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Articles   |    
Aberrant Face and Gaze Habituation in Fragile X Syndrome
Jennifer Lynn Bruno, Ph.D.; Amy S. Garrett, Ph.D.; Eve-Marie Quintin, Ph.D.; Paul K. Mazaika, Ph.D.; Allan L. Reiss, M.D.
Am J Psychiatry 2014;171:1099-1106. doi:10.1176/appi.ajp.2014.13111464
View Author and Article Information

Dr. Reiss has served as a consultant to Genentech (regarding biomarkers for clinical trials in fragile X syndrome) and Novartis. All other authors report no financial relationships with commercial interests.

Supported by NIH grants 5R01-MH50047 (to Dr. Reiss) and T32-MH-19908 (to Drs. Reiss and Bruno) and a postdoctoral grant from the Fonds de Recherche Société et Culture Québec (to Dr. Quintin).

From the Center for Interdisciplinary Brain Sciences Research, Stanford University, Stanford, Calif.; the Departments of Radiology and Pediatrics, Stanford University; and the Center for Advanced Brain Imaging, Georgia Institute of Technology, Atlanta.

Previously presented in part at the 20th Annual Meeting of the Cognitive Neuroscience Society, April 13–16, 2013, San Francisco.

Address correspondence to Dr. Reiss (areiss1@stanford.edu).

Copyright © 2014 by the American Psychiatric Association

Received November 06, 2013; Revised March 20, 2014; Accepted April 10, 2014.

Abstract

Objective  The authors sought to investigate neural system habituation to face and eye gaze in fragile X syndrome, a disorder characterized by eye-gaze aversion, among other social and cognitive deficits.

Method  Participants (ages 15–25 years) were 30 individuals with fragile X syndrome (females, N=14) and a comparison group of 25 individuals without fragile X syndrome (females, N=12) matched for general cognitive ability and autism symptoms. Functional MRI (fMRI) was used to assess brain activation during a gaze habituation task. Participants viewed repeated presentations of four unique faces with either direct or averted eye gaze and judged the direction of eye gaze.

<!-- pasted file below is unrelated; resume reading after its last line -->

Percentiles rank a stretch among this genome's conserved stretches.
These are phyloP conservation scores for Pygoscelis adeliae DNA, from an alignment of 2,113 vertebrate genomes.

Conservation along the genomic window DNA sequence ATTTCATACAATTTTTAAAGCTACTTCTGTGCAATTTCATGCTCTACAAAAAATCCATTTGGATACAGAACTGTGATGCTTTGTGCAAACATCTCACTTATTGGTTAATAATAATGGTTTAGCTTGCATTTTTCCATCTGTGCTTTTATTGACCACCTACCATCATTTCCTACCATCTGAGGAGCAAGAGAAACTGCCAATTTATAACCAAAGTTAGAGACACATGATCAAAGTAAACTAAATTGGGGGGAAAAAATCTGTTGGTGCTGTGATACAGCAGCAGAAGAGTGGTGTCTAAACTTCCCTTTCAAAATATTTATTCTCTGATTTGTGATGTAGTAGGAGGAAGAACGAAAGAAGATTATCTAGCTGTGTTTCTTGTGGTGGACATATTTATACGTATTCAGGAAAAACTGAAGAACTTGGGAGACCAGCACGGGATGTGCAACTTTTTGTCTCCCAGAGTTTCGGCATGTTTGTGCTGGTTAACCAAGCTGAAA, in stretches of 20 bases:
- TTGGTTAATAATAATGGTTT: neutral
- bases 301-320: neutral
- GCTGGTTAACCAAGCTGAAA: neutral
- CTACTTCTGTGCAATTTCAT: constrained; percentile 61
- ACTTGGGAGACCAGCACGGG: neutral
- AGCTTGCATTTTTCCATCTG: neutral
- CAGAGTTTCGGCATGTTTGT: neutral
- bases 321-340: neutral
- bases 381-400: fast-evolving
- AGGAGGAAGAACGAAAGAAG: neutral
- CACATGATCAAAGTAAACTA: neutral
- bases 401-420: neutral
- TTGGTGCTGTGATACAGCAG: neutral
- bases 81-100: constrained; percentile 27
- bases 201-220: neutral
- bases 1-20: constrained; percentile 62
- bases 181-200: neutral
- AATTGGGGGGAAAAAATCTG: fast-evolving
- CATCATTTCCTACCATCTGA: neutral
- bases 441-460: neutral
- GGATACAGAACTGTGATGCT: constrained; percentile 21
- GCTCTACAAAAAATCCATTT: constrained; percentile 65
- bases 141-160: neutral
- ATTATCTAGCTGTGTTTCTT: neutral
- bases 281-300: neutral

Results  Four participants (males, N=4/4; fragile X syndrome, N=3) were excluded because of excessive head motion during fMRI scanning. Behavioral performance did not differ between the groups. Less neural habituation (and significant sensitization) in the fragile X syndrome group was found in the cingulate gyrus, fusiform gyrus, and frontal cortex in response to all faces (direct and averted gaze). Left fusiform habituation in female participants was directly correlated with higher, more typical levels of the fragile X mental retardation protein and inversely correlated with autism symptoms. There was no evidence for differential habituation to direct gaze compared with averted gaze within or between groups.

Conclusions  Impaired habituation and accentuated sensitization in response to face/eye gaze was distributed across multiple levels of neural processing. These results could help inform interventions, such as desensitization therapy, which may help patients with fragile X syndrome modulate anxiety and arousal associated with eye gaze, thereby improving social functioning.

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FIGURE 1. Group Differences in Habituation to Direct and Averted Gaze Stimuli Combineda

a Functional MRI results demonstrate regions of less habituation in the fragile X syndrome group relative to the comparison group in both gaze conditions combined. Colored regions indicate p<0.01, family-wise error corrected. Left side of image=right side of brain.

FIGURE 2. Habituation of Dorsal Anterior Cingulate Activation by Group and Conditiona